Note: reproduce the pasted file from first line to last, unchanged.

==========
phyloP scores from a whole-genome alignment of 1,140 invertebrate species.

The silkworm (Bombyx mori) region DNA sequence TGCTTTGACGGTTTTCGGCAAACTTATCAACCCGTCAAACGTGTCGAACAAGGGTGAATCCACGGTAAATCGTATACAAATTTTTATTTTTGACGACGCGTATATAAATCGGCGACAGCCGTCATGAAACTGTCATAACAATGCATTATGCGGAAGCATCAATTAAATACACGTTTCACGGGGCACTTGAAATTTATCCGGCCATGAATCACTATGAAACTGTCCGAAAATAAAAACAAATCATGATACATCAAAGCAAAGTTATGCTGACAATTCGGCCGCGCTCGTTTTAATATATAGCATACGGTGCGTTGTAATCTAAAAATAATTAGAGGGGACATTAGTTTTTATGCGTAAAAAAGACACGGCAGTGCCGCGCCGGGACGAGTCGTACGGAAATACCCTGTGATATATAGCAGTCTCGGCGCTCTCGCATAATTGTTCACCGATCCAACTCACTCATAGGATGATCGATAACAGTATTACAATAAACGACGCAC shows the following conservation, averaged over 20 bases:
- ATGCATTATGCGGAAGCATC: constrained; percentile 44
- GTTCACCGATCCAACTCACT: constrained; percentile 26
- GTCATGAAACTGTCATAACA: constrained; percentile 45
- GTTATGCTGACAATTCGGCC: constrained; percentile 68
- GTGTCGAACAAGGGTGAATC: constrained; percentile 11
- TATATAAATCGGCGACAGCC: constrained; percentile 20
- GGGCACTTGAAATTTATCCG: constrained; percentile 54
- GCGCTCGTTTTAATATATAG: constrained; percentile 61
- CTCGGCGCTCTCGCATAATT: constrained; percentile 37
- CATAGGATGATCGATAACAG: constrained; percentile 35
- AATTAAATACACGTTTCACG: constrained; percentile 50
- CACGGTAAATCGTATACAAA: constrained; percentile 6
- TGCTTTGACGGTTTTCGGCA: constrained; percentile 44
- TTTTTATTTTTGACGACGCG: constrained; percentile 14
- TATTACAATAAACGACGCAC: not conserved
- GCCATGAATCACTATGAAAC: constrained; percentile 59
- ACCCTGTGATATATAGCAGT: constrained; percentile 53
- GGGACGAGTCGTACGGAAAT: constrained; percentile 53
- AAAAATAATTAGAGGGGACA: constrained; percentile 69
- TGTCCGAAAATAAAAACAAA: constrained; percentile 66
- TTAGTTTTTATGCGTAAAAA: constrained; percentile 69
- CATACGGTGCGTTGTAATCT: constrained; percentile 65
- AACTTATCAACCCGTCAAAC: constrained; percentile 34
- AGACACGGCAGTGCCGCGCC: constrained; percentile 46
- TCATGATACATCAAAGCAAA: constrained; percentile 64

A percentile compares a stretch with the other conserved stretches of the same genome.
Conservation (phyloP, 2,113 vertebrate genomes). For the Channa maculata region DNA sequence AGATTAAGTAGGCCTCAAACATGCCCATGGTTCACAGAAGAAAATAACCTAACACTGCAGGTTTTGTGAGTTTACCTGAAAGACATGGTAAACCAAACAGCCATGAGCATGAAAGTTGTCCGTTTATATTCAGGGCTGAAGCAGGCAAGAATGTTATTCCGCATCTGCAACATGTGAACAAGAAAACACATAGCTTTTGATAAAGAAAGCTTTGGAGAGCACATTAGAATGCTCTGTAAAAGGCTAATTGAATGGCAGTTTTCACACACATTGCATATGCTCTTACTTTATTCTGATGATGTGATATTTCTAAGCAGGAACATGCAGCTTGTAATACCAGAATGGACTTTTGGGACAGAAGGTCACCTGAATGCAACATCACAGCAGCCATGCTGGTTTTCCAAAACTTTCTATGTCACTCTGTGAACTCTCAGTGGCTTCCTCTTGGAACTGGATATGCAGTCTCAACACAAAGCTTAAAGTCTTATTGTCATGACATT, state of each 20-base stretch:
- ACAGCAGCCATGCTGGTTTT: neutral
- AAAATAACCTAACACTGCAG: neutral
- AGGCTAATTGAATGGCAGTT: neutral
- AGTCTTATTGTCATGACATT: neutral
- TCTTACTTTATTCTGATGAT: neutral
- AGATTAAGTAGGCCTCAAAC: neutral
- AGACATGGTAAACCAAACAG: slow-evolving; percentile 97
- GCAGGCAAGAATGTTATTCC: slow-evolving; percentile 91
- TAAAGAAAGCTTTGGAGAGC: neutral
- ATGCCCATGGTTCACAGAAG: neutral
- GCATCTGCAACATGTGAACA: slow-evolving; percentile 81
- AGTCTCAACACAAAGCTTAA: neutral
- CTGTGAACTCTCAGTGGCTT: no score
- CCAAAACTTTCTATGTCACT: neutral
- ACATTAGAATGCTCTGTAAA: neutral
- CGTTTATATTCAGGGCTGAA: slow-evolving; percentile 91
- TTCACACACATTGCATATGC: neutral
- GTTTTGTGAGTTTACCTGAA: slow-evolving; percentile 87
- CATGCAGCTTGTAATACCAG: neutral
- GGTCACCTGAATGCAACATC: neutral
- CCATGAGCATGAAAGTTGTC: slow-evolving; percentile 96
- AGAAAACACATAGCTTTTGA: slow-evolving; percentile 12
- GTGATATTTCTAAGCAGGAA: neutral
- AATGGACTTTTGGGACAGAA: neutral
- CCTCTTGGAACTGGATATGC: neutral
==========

phyloP scores from a whole-genome alignment of 1,140 invertebrate species.

The silkworm (Bombyx mori) region DNA sequence TGCTTTGACGGTTTTCGGCAAACTTATCAACCCGTCAAACGTGTCGAACAAGGGTGAATCCACGGTAAATCGTATACAAATTTTTATTTTTGACGACGCGTATATAAATCGGCGACAGCCGTCATGAAACTGTCATAACAATGCATTATGCGGAAGCATCAATTAAATACACGTTTCACGGGGCACTTGAAATTTATCCGGCCATGAATCACTATGAAACTGTCCGAAAATAAAAACAAATCATGATACATCAAAGCAAAGTTATGCTGACAATTCGGCCGCGCTCGTTTTAATATATAGCATACGGTGCGTTGTAATCTAAAAATAATTAGAGGGGACATTAGTTTTTATGCGTAAAAAAGACACGGCAGTGCCGCGCCGGGACGAGTCGTACGGAAATACCCTGTGATATATAGCAGTCTCGGCGCTCTCGCATAATTGTTCACCGATCCAACTCACTCATAGGATGATCGATAACAGTATTACAATAAACGACGCAC shows the following conservation, averaged over 20 bases:
- ATGCATTATGCGGAAGCATC: constrained; percentile 44
- GTTCACCGATCCAACTCACT: constrained; percentile 26
- GTCATGAAACTGTCATAACA: constrained; percentile 45
- GTTATGCTGACAATTCGGCC: constrained; percentile 68
- GTGTCGAACAAGGGTGAATC: constrained; percentile 11
- TATATAAATCGGCGACAGCC: constrained; percentile 20
- GGGCACTTGAAATTTATCCG: constrained; percentile 54
- GCGCTCGTTTTAATATATAG: constrained; percentile 61
- CTCGGCGCTCTCGCATAATT: constrained; percentile 37
- CATAGGATGATCGATAACAG: constrained; percentile 35
- AATTAAATACACGTTTCACG: constrained; percentile 50
- CACGGTAAATCGTATACAAA: constrained; percentile 6
- TGCTTTGACGGTTTTCGGCA: constrained; percentile 44
- TTTTTATTTTTGACGACGCG: constrained; percentile 14
- TATTACAATAAACGACGCAC: not conserved
- GCCATGAATCACTATGAAAC: constrained; percentile 59
- ACCCTGTGATATATAGCAGT: constrained; percentile 53
- GGGACGAGTCGTACGGAAAT: constrained; percentile 53
- AAAAATAATTAGAGGGGACA: constrained; percentile 69
- TGTCCGAAAATAAAAACAAA: constrained; percentile 66
- TTAGTTTTTATGCGTAAAAA: constrained; percentile 69
- CATACGGTGCGTTGTAATCT: constrained; percentile 65
- AACTTATCAACCCGTCAAAC: constrained; percentile 34
- AGACACGGCAGTGCCGCGCC: constrained; percentile 46
- TCATGATACATCAAAGCAAA: constrained; percentile 64

A percentile compares a stretch with the other conserved stretches of the same genome.
Conservation (phyloP, 2,113 vertebrate genomes). For the Channa maculata region DNA sequence AGATTAAGTAGGCCTCAAACATGCCCATGGTTCACAGAAGAAAATAACCTAACACTGCAGGTTTTGTGAGTTTACCTGAAAGACATGGTAAACCAAACAGCCATGAGCATGAAAGTTGTCCGTTTATATTCAGGGCTGAAGCAGGCAAGAATGTTATTCCGCATCTGCAACATGTGAACAAGAAAACACATAGCTTTTGATAAAGAAAGCTTTGGAGAGCACATTAGAATGCTCTGTAAAAGGCTAATTGAATGGCAGTTTTCACACACATTGCATATGCTCTTACTTTATTCTGATGATGTGATATTTCTAAGCAGGAACATGCAGCTTGTAATACCAGAATGGACTTTTGGGACAGAAGGTCACCTGAATGCAACATCACAGCAGCCATGCTGGTTTTCCAAAACTTTCTATGTCACTCTGTGAACTCTCAGTGGCTTCCTCTTGGAACTGGATATGCAGTCTCAACACAAAGCTTAAAGTCTTATTGTCATGACATT, state of each 20-base stretch:
- ACAGCAGCCATGCTGGTTTT: neutral
- AAAATAACCTAACACTGCAG: neutral
- AGGCTAATTGAATGGCAGTT: neutral
- AGTCTTATTGTCATGACATT: neutral
- TCTTACTTTATTCTGATGAT: neutral
- AGATTAAGTAGGCCTCAAAC: neutral
- AGACATGGTAAACCAAACAG: slow-evolving; percentile 97
- GCAGGCAAGAATGTTATTCC: slow-evolving; percentile 91
- TAAAGAAAGCTTTGGAGAGC: neutral
- ATGCCCATGGTTCACAGAAG: neutral
- GCATCTGCAACATGTGAACA: slow-evolving; percentile 81
- AGTCTCAACACAAAGCTTAA: neutral
- CTGTGAACTCTCAGTGGCTT: no score
- CCAAAACTTTCTATGTCACT: neutral
- ACATTAGAATGCTCTGTAAA: neutral
- CGTTTATATTCAGGGCTGAA: slow-evolving; percentile 91
- TTCACACACATTGCATATGC: neutral
- GTTTTGTGAGTTTACCTGAA: slow-evolving; percentile 87
- CATGCAGCTTGTAATACCAG: neutral
- GGTCACCTGAATGCAACATC: neutral
- CCATGAGCATGAAAGTTGTC: slow-evolving; percentile 96
- AGAAAACACATAGCTTTTGA: slow-evolving; percentile 12
- GTGATATTTCTAAGCAGGAA: neutral
- AATGGACTTTTGGGACAGAA: neutral
- CCTCTTGGAACTGGATATGC: neutral